And Daniel Craig's Bond is a scary proposition. You wouldn't want to get on his bad side. Aside from those steely, seemingly unblinking blue eyes, he has a physique and cold determination that makes you believe he can sprint for miles in pursuit of his quarry, or take some serious torture in his stride. And the gratuitous product placement even becomes absorbed into the ethos, for Bond is also all about that surface glitz, that cultural passport that knowing the right brand names allows you. OK, at this stage - and this is meant to be an origin story of sorts - he is a rough diamond. He needs a well-cultured girl to tell him what a real suit is, and when he first preens in front of the mirror wearing it, and that Bond bassline slithers beneath the moment, we can almost feel his vanity and awareness doubling up. Craig makes Bond vital again and I bet those that didn't believe he could do it are shaking at the prospect of a house visit.

No no, really, everyone seems mighty happy to have Craig prove the sceptics wrong, and not least the sceptics themselves. How Bond became nothing less than a British institution is quite odd, and surely the series has run on goodwill and the reputation of better earlier efforts? Hmm but how "British" Bond actually is open for debate: he's positively European and American friendly now, if you check out "Casino Royale"s listed country/s of origin. ...But now, we have a film in which everyone seems to have wanted Bond to matter once again. I was convinced. Too long? Possibly, but I can't say I wanted it to end. I held my breath in the brilliant action sequences and wallowed in the slower patches. The romance? Well, they tried to make it a key to his personality, and it didn't insult the intelligence. Eva Green, Caterina Murino and Ivana Milicevic all looked incredible and had the chance to play with Bond girl conventions. Even the bad guy was underplayed... someone with a foreign accent and an eyelid that weeps blood. Mads Mikkelson quietly stands his ground against Craig without ever seeming to want to upstage him. Menace rather than madness.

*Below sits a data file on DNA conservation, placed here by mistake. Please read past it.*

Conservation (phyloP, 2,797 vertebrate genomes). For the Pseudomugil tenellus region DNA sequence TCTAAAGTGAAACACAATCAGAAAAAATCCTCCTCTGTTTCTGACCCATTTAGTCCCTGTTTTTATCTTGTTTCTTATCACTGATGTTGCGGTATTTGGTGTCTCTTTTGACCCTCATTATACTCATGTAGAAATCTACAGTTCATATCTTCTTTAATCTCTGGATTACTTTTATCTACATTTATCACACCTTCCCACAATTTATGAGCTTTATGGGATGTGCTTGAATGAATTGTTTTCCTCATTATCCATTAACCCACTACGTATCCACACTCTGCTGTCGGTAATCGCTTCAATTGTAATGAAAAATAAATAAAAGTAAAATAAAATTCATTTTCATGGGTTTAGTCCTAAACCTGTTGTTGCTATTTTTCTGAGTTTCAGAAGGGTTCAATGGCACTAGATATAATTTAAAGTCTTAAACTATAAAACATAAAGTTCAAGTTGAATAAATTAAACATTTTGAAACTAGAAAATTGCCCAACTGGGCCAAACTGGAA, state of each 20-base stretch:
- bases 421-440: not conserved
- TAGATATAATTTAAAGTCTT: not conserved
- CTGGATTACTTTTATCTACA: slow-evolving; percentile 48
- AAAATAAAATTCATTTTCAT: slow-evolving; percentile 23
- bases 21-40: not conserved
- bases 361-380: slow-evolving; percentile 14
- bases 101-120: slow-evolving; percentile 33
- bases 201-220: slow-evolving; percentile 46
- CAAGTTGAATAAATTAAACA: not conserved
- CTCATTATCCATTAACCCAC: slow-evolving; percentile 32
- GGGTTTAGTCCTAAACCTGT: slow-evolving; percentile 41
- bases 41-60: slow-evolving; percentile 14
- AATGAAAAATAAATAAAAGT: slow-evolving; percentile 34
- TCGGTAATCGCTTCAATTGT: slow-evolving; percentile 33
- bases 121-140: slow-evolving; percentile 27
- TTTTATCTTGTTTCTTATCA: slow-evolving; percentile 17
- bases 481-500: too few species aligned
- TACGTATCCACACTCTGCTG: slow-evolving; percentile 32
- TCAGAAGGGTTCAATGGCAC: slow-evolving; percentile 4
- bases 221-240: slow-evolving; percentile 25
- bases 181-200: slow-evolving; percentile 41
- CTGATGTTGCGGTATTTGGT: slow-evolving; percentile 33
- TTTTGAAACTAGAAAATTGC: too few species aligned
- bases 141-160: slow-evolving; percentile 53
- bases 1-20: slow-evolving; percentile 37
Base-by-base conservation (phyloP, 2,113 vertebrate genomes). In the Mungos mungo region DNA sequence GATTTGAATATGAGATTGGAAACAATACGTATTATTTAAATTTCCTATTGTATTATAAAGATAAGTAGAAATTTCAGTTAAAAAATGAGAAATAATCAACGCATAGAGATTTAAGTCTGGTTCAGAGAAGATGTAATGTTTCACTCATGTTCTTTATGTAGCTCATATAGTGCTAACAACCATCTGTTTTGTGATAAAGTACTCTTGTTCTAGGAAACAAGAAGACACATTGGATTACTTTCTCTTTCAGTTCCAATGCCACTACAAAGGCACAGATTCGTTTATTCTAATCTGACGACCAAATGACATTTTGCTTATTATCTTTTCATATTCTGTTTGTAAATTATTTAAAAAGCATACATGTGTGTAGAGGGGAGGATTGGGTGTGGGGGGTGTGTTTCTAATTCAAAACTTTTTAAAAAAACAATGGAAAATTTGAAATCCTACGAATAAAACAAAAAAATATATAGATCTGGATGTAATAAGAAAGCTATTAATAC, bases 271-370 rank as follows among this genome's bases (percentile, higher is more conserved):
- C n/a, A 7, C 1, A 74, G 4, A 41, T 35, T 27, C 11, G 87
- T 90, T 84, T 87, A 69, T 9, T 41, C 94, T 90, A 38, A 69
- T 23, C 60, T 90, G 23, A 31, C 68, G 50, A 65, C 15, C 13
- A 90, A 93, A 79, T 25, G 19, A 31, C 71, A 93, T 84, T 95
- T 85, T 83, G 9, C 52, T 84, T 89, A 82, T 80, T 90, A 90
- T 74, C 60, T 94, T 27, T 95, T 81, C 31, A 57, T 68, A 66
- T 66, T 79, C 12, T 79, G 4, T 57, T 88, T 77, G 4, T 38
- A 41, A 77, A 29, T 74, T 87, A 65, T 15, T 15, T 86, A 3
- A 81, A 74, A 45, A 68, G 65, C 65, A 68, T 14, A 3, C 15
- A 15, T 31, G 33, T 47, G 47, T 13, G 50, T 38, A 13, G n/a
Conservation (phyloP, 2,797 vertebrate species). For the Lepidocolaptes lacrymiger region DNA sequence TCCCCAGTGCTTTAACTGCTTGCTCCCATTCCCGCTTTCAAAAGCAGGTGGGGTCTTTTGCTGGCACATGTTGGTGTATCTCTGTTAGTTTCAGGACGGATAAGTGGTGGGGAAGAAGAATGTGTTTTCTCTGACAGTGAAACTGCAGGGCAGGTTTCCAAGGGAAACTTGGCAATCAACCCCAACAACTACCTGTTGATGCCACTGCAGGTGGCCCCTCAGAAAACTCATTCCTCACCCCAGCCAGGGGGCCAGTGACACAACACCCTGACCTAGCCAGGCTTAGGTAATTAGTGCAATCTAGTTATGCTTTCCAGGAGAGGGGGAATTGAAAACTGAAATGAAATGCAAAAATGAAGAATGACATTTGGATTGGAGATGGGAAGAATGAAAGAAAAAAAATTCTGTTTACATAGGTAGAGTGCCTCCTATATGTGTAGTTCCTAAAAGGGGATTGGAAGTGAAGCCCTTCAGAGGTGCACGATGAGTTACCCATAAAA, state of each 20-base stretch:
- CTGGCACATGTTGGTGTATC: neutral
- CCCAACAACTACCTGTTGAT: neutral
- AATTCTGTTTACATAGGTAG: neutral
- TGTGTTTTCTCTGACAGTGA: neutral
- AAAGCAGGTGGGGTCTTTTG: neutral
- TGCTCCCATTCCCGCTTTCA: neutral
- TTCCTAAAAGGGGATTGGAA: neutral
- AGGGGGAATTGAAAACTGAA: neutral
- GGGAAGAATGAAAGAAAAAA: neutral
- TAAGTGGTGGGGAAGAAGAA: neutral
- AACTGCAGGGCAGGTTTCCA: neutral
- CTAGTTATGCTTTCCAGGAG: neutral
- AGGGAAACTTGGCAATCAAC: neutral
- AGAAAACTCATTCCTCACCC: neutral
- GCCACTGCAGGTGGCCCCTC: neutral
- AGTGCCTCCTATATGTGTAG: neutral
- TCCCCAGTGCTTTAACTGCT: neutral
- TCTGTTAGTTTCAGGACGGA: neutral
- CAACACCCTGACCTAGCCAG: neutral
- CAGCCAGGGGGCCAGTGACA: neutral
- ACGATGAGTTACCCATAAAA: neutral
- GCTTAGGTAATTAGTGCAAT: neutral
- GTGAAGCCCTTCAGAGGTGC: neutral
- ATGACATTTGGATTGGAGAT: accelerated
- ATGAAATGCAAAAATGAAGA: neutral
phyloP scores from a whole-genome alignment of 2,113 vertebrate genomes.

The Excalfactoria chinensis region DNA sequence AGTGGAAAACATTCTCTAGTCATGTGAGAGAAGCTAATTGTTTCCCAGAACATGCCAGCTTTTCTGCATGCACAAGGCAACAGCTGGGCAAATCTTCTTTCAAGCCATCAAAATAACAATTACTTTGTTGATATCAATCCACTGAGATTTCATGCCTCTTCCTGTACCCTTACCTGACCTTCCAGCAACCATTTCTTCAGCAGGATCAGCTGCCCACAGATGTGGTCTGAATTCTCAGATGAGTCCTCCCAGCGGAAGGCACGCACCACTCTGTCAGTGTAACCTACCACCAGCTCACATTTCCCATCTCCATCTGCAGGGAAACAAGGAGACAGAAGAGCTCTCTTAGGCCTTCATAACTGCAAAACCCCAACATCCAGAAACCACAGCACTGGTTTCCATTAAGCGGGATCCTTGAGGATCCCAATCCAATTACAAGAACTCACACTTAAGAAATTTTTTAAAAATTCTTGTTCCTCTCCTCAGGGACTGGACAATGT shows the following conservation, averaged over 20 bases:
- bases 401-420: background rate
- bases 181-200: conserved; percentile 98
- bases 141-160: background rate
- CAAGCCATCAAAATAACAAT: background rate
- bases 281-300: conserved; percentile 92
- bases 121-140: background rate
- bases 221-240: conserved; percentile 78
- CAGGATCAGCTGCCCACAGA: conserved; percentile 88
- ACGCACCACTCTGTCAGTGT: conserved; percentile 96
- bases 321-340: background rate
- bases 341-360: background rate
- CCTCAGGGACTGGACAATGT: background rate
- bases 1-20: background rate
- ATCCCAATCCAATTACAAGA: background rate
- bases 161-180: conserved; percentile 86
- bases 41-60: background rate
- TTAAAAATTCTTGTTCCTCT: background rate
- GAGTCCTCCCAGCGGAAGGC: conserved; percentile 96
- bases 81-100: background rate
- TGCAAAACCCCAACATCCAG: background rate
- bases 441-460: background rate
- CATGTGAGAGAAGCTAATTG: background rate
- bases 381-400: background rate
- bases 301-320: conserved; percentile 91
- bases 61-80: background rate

It's an almighty reboot, and perhaps the best action film of 2006. I am already thrilled at the thought of seeing it again, and that is the sign I was thoroughly entertained. It is going to be really interesting to see what they do next. Finally, the excited interest in the next Bond will be warranted. Will they remake the earlier Fleming titles, but stick closer to the original plots? Will they hold on to their self-confidence and sidestep a lot of that Evil Genius Plots World Domination stuff? One can only hope. I am waiting expectantly. And trying to look both impeccably cool and brutish as I do so

Saturday, 17 February 2007

obligatory 2006 comments


I was kick-started on my end-of-year retrospecive by seeing that "Sight and Sound" critics voted "Cache/Hidden" top dog of 2006, and for all my reservations about Haneke's intents, he makes great psychological horrors. "Cache" and "Borat" were probably the biggest shockers of the year, in different ways and for different reasons, obviously, and they showed what their respective genres really could do. Did "Cache" doth protest too much? Was "Borat" a case of the Emporer's New Clothes? Intellectual, moral and discursive challenges abounded from these two, and their reputations will stick for a long, long time, I'm sure. How "Borat" will appear come ten, twenty years time will be fascinating to see, if it is remembered at all. "Cache's" immediate long-term prestige is probably a foregone conclusion.

Inevitably there were so many films on the list that I didn't see, although I guess many were are always going to be festival entries. But I did get to a couple of festivals to see a couple of coming-of-age flicks, and they were both highlights.
In fact, rather than Top Ten, I am going to do this instead:


- Seeing "The Blossoming of Maximo Oliveros" at the London Film Festival and chatting with the director Aureaus Solito in the lobby afterwards.
- Watching "Slither" and at the end, seeing a group of under-15s huddling around to talk loudly and proudly at how grossed out they had been.
- Hearing and feeling an entire audience jump out of their seats during "Cache".
- Ditto audience's mounting horror and disbelief during the "Borat" wrestling tour-de-force.